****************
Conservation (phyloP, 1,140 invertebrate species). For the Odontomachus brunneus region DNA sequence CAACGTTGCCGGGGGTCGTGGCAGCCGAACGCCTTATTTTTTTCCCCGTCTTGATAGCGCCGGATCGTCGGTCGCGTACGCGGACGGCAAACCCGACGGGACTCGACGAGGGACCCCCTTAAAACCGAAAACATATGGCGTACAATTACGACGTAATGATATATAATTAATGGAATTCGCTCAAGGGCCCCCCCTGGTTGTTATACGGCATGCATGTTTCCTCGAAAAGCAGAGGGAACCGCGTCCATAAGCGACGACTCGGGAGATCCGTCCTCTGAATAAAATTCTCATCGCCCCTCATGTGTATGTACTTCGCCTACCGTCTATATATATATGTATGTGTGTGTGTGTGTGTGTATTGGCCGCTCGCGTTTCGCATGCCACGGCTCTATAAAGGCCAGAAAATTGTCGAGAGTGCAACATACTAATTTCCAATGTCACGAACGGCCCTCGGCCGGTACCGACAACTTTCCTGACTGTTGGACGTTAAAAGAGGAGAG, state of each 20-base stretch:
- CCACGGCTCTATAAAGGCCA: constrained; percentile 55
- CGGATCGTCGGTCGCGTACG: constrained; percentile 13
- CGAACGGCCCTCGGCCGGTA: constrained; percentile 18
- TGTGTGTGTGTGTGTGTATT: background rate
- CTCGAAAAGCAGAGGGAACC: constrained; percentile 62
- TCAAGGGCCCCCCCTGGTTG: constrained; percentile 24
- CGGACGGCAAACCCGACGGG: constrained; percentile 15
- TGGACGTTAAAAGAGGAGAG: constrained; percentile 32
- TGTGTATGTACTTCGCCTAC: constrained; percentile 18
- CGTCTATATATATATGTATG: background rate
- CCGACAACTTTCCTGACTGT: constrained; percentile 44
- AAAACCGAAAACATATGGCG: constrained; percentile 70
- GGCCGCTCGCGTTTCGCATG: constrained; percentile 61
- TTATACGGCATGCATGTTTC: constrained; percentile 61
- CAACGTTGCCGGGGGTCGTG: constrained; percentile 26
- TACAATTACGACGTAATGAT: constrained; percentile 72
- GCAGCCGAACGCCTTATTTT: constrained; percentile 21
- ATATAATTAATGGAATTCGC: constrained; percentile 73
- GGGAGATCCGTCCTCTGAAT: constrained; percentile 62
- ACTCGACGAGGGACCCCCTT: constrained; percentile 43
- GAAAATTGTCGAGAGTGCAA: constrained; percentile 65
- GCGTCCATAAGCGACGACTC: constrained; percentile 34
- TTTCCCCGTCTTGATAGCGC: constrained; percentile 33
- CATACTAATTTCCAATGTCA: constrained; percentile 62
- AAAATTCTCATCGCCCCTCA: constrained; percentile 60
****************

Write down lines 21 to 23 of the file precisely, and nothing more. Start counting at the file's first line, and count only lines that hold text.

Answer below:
- ACTCGACGAGGGACCCCCTT: constrained; percentile 43
- GAAAATTGTCGAGAGTGCAA: constrained; percentile 65
- GCGTCCATAAGCGACGACTC: constrained; percentile 34